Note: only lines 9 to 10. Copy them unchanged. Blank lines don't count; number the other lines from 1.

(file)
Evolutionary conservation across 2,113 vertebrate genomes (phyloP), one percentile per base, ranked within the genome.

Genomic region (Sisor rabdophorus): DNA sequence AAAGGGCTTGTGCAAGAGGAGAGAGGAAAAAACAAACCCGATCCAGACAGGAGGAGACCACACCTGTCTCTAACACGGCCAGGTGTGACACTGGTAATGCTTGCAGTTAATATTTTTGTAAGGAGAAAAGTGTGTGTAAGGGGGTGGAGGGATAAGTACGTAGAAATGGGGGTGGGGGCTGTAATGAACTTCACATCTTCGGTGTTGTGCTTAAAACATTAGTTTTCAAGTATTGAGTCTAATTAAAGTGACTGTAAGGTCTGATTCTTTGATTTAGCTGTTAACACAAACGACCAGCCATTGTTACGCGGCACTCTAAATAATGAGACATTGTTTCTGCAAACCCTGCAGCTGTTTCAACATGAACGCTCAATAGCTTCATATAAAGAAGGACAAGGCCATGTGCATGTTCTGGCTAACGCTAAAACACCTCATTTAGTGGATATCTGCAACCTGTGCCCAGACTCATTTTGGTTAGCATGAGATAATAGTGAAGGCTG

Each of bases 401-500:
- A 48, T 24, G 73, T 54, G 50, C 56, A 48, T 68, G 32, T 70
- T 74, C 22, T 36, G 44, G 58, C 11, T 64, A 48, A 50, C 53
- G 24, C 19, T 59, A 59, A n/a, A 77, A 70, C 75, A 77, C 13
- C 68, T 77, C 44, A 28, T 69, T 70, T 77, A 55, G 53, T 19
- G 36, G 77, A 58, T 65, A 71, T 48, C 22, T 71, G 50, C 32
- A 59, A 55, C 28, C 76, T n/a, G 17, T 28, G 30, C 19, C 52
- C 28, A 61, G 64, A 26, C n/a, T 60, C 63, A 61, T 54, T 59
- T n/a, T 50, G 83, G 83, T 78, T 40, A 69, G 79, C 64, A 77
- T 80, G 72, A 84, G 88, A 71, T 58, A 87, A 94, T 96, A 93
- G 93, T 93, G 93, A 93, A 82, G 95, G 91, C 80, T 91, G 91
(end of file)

- A 59, A 55, C 28, C 76, T n/a, G 17, T 28, G 30, C 19, C 52
- C 28, A 61, G 64, A 26, C n/a, T 60, C 63, A 61, T 54, T 59